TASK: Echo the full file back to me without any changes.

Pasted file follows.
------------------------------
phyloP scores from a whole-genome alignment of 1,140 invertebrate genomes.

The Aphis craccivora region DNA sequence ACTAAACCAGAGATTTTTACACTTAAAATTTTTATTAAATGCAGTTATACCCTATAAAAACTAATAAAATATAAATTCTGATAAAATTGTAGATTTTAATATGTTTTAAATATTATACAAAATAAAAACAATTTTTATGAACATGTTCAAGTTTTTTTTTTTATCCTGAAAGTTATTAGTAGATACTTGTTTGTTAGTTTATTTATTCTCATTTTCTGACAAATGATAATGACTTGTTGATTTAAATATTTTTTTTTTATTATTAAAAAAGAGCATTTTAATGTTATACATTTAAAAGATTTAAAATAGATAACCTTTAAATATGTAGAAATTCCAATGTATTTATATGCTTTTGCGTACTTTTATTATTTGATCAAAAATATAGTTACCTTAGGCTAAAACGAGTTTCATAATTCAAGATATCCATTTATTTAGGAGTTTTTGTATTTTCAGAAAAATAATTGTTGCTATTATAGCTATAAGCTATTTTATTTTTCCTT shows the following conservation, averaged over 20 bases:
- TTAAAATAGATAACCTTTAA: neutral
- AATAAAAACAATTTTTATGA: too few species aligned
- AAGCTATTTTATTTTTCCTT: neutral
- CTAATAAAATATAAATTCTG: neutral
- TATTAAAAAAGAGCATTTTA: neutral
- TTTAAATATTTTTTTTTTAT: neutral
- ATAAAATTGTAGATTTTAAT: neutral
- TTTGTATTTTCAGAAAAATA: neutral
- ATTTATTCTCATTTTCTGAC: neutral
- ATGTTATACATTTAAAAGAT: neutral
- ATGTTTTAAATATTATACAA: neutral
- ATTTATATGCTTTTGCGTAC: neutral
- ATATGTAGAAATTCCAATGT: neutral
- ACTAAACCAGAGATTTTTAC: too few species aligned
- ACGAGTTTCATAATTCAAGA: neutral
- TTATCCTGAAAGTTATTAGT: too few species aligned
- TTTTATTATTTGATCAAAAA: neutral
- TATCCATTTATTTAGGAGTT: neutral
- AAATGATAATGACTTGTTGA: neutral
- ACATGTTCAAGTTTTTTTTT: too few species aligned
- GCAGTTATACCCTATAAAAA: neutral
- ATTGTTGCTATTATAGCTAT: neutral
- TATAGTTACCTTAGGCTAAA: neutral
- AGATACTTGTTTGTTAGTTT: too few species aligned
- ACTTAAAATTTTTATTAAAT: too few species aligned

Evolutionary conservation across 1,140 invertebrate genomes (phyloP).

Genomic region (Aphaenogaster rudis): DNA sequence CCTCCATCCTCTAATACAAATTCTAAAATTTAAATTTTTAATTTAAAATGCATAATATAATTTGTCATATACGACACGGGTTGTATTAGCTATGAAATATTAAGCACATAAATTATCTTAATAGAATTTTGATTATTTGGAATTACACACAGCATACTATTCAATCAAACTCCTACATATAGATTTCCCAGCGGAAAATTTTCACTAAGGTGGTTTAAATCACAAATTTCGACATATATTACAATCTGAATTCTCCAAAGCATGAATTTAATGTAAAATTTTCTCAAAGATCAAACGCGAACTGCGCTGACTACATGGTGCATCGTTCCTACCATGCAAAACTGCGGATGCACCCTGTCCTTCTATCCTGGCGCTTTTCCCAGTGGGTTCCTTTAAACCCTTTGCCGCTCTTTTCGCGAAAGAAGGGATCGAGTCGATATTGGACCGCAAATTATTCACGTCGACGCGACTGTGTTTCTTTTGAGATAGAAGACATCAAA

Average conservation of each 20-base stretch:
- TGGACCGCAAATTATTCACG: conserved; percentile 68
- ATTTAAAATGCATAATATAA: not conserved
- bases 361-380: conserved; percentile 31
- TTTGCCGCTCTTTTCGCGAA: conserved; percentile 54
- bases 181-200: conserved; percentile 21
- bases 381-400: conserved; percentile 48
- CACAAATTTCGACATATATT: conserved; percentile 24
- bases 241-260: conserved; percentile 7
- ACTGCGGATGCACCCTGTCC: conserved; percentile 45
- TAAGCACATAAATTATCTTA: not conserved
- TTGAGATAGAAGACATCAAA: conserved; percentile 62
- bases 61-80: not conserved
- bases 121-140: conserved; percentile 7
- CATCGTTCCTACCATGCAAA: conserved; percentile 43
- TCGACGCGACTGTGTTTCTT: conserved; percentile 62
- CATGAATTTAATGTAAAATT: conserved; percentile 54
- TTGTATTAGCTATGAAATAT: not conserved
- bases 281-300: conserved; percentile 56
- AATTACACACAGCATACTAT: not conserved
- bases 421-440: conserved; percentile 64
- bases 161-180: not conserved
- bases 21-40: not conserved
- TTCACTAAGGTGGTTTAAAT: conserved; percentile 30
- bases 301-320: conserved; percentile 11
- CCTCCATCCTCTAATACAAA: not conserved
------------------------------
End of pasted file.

phyloP scores from a whole-genome alignment of 1,140 invertebrate genomes.

The Aphis craccivora region DNA sequence ACTAAACCAGAGATTTTTACACTTAAAATTTTTATTAAATGCAGTTATACCCTATAAAAACTAATAAAATATAAATTCTGATAAAATTGTAGATTTTAATATGTTTTAAATATTATACAAAATAAAAACAATTTTTATGAACATGTTCAAGTTTTTTTTTTTATCCTGAAAGTTATTAGTAGATACTTGTTTGTTAGTTTATTTATTCTCATTTTCTGACAAATGATAATGACTTGTTGATTTAAATATTTTTTTTTTATTATTAAAAAAGAGCATTTTAATGTTATACATTTAAAAGATTTAAAATAGATAACCTTTAAATATGTAGAAATTCCAATGTATTTATATGCTTTTGCGTACTTTTATTATTTGATCAAAAATATAGTTACCTTAGGCTAAAACGAGTTTCATAATTCAAGATATCCATTTATTTAGGAGTTTTTGTATTTTCAGAAAAATAATTGTTGCTATTATAGCTATAAGCTATTTTATTTTTCCTT shows the following conservation, averaged over 20 bases:
- TTAAAATAGATAACCTTTAA: neutral
- AATAAAAACAATTTTTATGA: too few species aligned
- AAGCTATTTTATTTTTCCTT: neutral
- CTAATAAAATATAAATTCTG: neutral
- TATTAAAAAAGAGCATTTTA: neutral
- TTTAAATATTTTTTTTTTAT: neutral
- ATAAAATTGTAGATTTTAAT: neutral
- TTTGTATTTTCAGAAAAATA: neutral
- ATTTATTCTCATTTTCTGAC: neutral
- ATGTTATACATTTAAAAGAT: neutral
- ATGTTTTAAATATTATACAA: neutral
- ATTTATATGCTTTTGCGTAC: neutral
- ATATGTAGAAATTCCAATGT: neutral
- ACTAAACCAGAGATTTTTAC: too few species aligned
- ACGAGTTTCATAATTCAAGA: neutral
- TTATCCTGAAAGTTATTAGT: too few species aligned
- TTTTATTATTTGATCAAAAA: neutral
- TATCCATTTATTTAGGAGTT: neutral
- AAATGATAATGACTTGTTGA: neutral
- ACATGTTCAAGTTTTTTTTT: too few species aligned
- GCAGTTATACCCTATAAAAA: neutral
- ATTGTTGCTATTATAGCTAT: neutral
- TATAGTTACCTTAGGCTAAA: neutral
- AGATACTTGTTTGTTAGTTT: too few species aligned
- ACTTAAAATTTTTATTAAAT: too few species aligned

Evolutionary conservation across 1,140 invertebrate genomes (phyloP).

Genomic region (Aphaenogaster rudis): DNA sequence CCTCCATCCTCTAATACAAATTCTAAAATTTAAATTTTTAATTTAAAATGCATAATATAATTTGTCATATACGACACGGGTTGTATTAGCTATGAAATATTAAGCACATAAATTATCTTAATAGAATTTTGATTATTTGGAATTACACACAGCATACTATTCAATCAAACTCCTACATATAGATTTCCCAGCGGAAAATTTTCACTAAGGTGGTTTAAATCACAAATTTCGACATATATTACAATCTGAATTCTCCAAAGCATGAATTTAATGTAAAATTTTCTCAAAGATCAAACGCGAACTGCGCTGACTACATGGTGCATCGTTCCTACCATGCAAAACTGCGGATGCACCCTGTCCTTCTATCCTGGCGCTTTTCCCAGTGGGTTCCTTTAAACCCTTTGCCGCTCTTTTCGCGAAAGAAGGGATCGAGTCGATATTGGACCGCAAATTATTCACGTCGACGCGACTGTGTTTCTTTTGAGATAGAAGACATCAAA

Average conservation of each 20-base stretch:
- TGGACCGCAAATTATTCACG: conserved; percentile 68
- ATTTAAAATGCATAATATAA: not conserved
- bases 361-380: conserved; percentile 31
- TTTGCCGCTCTTTTCGCGAA: conserved; percentile 54
- bases 181-200: conserved; percentile 21
- bases 381-400: conserved; percentile 48
- CACAAATTTCGACATATATT: conserved; percentile 24
- bases 241-260: conserved; percentile 7
- ACTGCGGATGCACCCTGTCC: conserved; percentile 45
- TAAGCACATAAATTATCTTA: not conserved
- TTGAGATAGAAGACATCAAA: conserved; percentile 62
- bases 61-80: not conserved
- bases 121-140: conserved; percentile 7
- CATCGTTCCTACCATGCAAA: conserved; percentile 43
- TCGACGCGACTGTGTTTCTT: conserved; percentile 62
- CATGAATTTAATGTAAAATT: conserved; percentile 54
- TTGTATTAGCTATGAAATAT: not conserved
- bases 281-300: conserved; percentile 56
- AATTACACACAGCATACTAT: not conserved
- bases 421-440: conserved; percentile 64
- bases 161-180: not conserved
- bases 21-40: not conserved
- TTCACTAAGGTGGTTTAAAT: conserved; percentile 30
- bases 301-320: conserved; percentile 11
- CCTCCATCCTCTAATACAAA: not conserved